7. It was noticed that Govind Ram (D.W.2) being the soninlaw of the appellant Budhi Singh could not have deposed against him. While dealing with the delay in filing the FIR, the High Court considered the unavailability of buses at night, terrain of the area and the distance between the complainant’s house and Jogindernagar police station (24 kms) while concluding that he could not have reached there until next morning. With regard to the trial Court’s confusion about the spot of the occurrence, it was held that the evidence regarding the broken windowpanes, scattered articles in the room, plates with leftover food etc. was enough to conclude that the occurrence took place inside the room and the presence of random blood marks elsewhere ought not to be given undue credit. It was also observed that since the marriage of Budhi Singh’s daughter was solemnized on 21.02.1996, no marriage function could have been underway at Budhi Singh’s house on the night of the incident. While observing that the evidence on record did not suggest a common intention to kill Swari Devi or cause grievous hurt to Beli Ram, the appellants were held to be liable for their individual acts. Budhi Singh was thus convicted for offences under Sections 302 and 452 IPC and Achhar Singh was convicted for the offences under Sections 452, 326 and 323 IPC. They have now come to this Court against their conviction by the High Court. CONTENTIONS:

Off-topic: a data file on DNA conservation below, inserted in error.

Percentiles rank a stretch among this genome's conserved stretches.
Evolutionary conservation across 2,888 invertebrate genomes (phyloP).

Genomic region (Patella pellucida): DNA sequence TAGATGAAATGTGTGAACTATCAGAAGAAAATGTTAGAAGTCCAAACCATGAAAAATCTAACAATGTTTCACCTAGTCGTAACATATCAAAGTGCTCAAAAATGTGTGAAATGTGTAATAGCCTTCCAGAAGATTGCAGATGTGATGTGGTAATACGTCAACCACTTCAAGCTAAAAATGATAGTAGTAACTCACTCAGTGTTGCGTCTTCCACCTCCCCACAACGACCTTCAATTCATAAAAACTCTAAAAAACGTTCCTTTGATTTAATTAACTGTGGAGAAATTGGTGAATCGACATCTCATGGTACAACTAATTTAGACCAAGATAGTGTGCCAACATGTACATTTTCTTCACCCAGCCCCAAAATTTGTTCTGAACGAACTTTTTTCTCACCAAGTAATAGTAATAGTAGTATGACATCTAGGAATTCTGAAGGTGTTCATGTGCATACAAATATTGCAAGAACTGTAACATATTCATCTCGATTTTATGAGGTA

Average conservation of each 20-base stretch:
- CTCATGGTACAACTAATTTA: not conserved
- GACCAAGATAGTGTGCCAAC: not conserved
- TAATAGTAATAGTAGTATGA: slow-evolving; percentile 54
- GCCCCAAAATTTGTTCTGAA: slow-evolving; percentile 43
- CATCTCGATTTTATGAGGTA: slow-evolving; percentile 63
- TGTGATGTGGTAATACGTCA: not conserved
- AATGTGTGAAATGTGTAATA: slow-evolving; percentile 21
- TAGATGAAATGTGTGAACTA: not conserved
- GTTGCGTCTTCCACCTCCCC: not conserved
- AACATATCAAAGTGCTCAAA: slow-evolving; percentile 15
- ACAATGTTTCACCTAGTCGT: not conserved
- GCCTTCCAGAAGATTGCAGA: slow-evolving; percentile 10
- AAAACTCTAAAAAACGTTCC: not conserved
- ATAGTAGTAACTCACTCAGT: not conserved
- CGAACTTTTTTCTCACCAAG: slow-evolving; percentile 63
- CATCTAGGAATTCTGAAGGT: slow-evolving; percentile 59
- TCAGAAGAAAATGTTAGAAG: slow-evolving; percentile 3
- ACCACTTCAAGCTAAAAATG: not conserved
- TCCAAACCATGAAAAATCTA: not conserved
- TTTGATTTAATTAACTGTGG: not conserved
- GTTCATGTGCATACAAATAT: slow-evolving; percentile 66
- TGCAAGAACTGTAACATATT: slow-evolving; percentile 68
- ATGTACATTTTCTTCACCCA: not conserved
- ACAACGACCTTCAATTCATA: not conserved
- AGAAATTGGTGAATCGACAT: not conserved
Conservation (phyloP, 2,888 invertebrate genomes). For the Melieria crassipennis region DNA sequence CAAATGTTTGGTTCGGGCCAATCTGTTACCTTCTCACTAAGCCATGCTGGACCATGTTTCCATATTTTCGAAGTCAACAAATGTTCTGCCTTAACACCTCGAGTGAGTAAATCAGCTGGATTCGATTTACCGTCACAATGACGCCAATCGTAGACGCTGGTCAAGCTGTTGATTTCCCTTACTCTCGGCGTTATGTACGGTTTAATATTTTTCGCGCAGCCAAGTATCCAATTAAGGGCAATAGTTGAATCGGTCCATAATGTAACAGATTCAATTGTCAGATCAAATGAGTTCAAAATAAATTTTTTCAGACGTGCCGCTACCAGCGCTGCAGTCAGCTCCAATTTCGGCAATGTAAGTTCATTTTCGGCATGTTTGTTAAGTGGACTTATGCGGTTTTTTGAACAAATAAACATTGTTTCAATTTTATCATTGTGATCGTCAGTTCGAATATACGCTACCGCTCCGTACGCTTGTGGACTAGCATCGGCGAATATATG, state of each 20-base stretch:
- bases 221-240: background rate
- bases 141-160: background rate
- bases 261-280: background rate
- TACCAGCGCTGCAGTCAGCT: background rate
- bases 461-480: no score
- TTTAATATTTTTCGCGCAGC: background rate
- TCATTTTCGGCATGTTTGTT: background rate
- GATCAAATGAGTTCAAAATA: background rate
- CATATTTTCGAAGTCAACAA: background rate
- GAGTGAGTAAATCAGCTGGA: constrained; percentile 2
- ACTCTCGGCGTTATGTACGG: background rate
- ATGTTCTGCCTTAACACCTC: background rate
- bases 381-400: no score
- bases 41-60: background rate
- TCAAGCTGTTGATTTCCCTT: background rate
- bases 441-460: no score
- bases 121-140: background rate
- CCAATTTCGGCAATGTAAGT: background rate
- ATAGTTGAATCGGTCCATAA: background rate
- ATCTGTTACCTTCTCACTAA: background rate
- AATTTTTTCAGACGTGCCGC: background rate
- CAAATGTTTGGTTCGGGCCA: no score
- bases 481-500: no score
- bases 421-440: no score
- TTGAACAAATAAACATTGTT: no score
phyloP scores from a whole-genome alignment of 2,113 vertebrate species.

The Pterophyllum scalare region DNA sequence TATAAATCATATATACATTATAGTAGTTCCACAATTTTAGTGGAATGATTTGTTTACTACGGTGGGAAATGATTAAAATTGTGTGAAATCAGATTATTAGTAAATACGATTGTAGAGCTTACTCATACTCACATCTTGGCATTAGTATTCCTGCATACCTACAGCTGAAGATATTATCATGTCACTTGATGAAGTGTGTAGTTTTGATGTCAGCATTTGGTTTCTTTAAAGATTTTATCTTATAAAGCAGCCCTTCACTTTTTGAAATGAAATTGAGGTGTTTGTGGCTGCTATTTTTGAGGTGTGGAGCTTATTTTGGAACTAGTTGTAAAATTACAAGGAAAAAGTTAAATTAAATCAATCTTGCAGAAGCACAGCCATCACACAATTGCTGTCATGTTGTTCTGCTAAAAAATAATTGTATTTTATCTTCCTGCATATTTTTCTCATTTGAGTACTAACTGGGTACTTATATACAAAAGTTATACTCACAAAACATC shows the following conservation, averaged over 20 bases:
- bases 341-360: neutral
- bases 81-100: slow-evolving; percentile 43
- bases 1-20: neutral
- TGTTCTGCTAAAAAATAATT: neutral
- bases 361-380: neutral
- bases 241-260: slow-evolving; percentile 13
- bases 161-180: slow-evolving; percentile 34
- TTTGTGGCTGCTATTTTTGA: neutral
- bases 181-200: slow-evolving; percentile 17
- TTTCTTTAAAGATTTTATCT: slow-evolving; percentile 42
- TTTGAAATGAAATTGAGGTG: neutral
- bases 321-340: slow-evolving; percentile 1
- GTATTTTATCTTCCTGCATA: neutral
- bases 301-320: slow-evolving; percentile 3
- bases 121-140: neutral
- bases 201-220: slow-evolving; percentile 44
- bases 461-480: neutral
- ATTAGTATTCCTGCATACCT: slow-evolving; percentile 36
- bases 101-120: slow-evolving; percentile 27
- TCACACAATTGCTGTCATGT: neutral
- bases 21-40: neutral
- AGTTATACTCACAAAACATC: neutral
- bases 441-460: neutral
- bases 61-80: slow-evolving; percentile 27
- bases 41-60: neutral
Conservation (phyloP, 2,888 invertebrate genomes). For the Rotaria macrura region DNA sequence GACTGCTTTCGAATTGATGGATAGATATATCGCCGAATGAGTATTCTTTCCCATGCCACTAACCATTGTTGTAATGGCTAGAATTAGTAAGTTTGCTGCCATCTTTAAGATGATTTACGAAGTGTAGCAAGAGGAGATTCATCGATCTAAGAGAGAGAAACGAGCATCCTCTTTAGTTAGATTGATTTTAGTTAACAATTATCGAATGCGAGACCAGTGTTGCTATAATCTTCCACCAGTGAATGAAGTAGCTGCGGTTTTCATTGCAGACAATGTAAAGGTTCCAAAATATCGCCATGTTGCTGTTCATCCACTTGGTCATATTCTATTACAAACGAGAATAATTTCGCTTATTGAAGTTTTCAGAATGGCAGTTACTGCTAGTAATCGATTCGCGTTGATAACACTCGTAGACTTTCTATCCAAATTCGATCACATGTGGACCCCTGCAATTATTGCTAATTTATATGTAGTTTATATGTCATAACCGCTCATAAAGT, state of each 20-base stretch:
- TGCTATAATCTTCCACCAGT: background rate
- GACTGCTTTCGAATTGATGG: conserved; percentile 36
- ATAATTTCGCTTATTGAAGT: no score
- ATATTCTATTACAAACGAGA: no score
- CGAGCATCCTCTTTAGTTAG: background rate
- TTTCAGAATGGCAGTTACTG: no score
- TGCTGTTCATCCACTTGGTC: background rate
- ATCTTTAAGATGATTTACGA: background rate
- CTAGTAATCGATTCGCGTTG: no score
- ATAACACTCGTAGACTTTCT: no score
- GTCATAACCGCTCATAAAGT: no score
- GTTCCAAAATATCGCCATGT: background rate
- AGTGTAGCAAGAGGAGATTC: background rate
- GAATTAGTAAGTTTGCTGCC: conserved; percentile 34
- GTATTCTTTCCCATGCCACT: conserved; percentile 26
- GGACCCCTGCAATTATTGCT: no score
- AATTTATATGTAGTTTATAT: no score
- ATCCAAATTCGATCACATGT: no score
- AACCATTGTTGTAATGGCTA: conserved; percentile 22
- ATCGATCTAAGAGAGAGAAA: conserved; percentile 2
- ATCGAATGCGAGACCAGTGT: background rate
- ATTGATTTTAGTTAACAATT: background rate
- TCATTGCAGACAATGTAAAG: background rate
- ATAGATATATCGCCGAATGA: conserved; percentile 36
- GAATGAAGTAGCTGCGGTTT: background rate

8. Relying on Murugesan v. State1, Learned Senior Counsel for Budhi Singh contended that so long as the trial Court’s view was a ‘possible view’, further scrutiny by the High Court in exercise of powers under Section 378 CrPC was not called for. While citing Aruvelu v. State2, it was urged that the trial Court’s judgment cannot be set aside merely because the appellate Court’s view is more probable and that to merit interference by the High Court there has to be perversity in the trial Court’s judgment. It was also pressed that owing to their proximity to the witnesses, the trial Courts are at an advantage to judge the credibility of the witnesses and make intangible observations. Learned Senior Counsel highlighted the prosecution witnesses’ tendency to exaggerate and falsely implicate, and pointed out that the four head injuries to the deceased as alleged (2012) 10 SCC 383.